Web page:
VELVET GOLDMINE

Director Todd Haynes
Year 1998
Starring Christian Bales, Jonathan Rhys Meyers
Rating R
Run Time 124min
More Info IMDb

Witness the rise and fall of Ziggy Stardust... er, sort of. In director Todd Haynes's ode to the glam era, Christian Bale plays Arthur Stuart, a Brit reporter in 1984 New York begrudgingly tasked by his editor to do a "Where are they Now" piece on Brian Slade, a glittery, androgynous Bowie-esque glam superstar. Slade dominated the charts in 1974, only to mysteriously disappear from the limelight completely after staging his own on-stage "assassination."

Through flashbacks to his own turbulent adolescent days as a glam fanboy and interviews with those who knew Slade, Arthur pieces together some of the mystery of who Slade was and what he might be up to now. Much like his more critically and commercially successful homage to Dylan, 2007's I'M NOT THERE, Haynes masterfully blurs fact and legend, people and personas, into one fantastic cinematic mash. Sure, the history is dubious (Bowie certainly thought so and sadly refused to let his music be used), but that's totally beside the point: his vision of the era is so completely captivating it's bound to leave a little glitter on your collar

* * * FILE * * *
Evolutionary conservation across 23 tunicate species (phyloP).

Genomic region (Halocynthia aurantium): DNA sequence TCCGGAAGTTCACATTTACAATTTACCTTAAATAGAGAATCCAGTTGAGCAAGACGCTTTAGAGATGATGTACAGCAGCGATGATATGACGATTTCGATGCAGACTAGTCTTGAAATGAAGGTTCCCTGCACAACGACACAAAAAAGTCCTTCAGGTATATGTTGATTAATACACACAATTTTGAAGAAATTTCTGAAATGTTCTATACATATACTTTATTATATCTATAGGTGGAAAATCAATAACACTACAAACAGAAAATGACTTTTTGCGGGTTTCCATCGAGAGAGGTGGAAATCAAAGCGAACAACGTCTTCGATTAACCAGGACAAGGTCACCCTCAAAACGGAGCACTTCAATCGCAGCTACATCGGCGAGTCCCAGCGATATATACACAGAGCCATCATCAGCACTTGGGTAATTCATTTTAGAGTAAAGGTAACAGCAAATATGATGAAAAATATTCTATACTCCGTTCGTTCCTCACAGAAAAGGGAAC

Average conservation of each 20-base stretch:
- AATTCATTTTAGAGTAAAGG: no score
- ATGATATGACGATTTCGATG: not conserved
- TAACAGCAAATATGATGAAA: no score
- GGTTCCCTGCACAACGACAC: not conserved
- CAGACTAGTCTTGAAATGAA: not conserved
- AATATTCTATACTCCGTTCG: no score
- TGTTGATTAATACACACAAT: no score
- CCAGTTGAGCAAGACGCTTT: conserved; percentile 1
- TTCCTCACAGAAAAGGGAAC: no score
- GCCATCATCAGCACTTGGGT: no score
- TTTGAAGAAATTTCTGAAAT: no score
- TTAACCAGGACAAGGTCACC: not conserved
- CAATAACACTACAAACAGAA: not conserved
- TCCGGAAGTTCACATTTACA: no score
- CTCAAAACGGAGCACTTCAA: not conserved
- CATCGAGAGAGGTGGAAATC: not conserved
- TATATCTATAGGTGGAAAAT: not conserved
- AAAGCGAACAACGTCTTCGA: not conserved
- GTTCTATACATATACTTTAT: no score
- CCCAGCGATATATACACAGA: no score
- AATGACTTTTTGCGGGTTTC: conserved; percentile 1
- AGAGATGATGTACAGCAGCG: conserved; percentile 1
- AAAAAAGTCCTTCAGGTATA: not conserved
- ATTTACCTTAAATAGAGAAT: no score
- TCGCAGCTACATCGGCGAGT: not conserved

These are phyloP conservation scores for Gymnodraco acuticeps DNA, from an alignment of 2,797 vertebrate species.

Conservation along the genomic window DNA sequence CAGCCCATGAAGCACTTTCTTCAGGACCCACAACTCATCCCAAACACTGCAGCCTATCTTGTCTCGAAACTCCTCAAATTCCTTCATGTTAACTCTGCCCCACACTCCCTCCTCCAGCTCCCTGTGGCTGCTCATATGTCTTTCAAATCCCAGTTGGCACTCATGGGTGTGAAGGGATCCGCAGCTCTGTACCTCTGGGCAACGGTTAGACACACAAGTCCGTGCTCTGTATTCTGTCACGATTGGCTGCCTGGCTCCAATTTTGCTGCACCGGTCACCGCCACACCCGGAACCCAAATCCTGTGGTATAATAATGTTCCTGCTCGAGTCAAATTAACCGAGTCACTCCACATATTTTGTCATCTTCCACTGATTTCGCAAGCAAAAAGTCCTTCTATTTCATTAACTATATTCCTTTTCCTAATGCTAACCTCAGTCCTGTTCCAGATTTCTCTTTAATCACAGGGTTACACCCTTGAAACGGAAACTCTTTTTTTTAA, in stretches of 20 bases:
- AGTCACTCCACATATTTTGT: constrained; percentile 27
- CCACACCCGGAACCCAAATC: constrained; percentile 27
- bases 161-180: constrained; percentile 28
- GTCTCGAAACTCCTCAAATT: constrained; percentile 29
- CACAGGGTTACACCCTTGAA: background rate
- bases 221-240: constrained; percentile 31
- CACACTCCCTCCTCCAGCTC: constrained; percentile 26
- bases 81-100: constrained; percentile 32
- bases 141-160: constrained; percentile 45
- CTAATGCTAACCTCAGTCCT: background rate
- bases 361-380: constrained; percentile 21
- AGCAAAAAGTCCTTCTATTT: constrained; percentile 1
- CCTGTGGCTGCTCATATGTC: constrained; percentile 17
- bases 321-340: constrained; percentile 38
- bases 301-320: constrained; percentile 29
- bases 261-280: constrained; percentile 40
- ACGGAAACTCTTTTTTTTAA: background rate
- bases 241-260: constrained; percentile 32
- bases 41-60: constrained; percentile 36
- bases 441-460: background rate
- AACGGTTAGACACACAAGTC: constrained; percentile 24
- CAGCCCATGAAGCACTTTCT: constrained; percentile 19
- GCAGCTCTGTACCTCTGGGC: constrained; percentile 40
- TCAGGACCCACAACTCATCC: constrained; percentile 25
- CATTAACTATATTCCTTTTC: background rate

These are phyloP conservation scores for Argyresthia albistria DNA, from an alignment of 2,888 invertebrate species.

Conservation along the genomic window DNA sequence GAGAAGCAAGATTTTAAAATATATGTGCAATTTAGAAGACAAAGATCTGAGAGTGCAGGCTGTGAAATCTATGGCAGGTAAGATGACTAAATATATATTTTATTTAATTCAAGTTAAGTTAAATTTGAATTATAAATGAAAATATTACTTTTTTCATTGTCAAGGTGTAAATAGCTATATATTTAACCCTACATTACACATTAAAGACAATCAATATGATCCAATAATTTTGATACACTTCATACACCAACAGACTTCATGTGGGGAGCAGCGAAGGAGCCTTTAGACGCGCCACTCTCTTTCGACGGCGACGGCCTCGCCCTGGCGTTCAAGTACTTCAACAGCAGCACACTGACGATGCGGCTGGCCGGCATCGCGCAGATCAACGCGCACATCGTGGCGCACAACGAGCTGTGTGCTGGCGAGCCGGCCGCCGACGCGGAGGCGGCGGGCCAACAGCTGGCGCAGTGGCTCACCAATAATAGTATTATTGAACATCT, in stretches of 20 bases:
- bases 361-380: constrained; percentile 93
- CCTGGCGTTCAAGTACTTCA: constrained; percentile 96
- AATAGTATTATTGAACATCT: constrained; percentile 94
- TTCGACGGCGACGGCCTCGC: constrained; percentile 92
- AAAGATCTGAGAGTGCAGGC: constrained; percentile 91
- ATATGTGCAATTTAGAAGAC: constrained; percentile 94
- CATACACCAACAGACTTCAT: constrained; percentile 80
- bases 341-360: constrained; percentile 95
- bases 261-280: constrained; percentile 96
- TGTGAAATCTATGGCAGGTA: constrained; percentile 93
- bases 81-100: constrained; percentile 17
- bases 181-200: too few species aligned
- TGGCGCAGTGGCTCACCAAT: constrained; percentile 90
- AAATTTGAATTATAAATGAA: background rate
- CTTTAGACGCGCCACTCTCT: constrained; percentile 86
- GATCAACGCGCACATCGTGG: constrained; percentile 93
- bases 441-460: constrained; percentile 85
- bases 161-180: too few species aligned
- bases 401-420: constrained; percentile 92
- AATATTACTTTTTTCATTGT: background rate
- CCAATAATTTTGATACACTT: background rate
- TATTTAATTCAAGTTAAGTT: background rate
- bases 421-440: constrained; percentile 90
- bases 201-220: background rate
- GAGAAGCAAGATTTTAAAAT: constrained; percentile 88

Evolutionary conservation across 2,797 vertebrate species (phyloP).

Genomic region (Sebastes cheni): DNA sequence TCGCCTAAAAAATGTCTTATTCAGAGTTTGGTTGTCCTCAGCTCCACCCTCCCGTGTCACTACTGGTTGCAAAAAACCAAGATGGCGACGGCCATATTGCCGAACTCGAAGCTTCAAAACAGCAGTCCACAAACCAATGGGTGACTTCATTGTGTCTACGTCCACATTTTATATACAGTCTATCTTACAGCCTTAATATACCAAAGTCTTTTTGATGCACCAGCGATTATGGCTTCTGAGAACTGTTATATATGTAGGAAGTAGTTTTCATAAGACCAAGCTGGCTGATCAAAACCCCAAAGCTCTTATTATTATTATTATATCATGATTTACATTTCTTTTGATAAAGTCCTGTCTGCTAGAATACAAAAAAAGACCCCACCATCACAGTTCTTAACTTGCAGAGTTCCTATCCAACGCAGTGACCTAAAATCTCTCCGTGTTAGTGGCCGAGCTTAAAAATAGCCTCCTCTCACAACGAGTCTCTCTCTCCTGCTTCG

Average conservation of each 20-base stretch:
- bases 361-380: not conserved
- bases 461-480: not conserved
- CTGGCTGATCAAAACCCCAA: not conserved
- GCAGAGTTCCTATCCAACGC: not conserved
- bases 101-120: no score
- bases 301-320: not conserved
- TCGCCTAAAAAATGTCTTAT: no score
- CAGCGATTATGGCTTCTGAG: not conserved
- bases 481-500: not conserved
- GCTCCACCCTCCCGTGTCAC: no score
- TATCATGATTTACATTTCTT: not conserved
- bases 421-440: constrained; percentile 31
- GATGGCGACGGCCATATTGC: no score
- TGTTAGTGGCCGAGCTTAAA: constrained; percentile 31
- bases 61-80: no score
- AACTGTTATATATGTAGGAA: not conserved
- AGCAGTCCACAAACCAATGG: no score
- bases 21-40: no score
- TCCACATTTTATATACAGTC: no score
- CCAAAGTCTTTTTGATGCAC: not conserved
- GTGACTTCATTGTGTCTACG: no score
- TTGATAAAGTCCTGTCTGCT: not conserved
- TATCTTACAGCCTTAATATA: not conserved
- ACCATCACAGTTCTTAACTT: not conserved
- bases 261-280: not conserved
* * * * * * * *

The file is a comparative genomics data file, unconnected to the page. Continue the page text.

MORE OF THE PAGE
Drafthouse News

A Little Controversy to Start the Week

A Little Controversy to Start the Week

It’s telling that Pixar guru John Lasseter counts Japanese Studio Ghibli master Hayao Miyazaki as his key influence.  If animation in the United States ever has a chance to be something more than instantly devalued as a “children’s” medium, it’s in their hands.

Paul Feig

Paul Feig

Natty in suit and tie and fresh from an introduction (to a group of high-schoolers, natch) of his new film I Am David, Feig impresses with an open intelligence, an engaging charisma, and what appears to be a genuine appreciation for where he is in his career and life.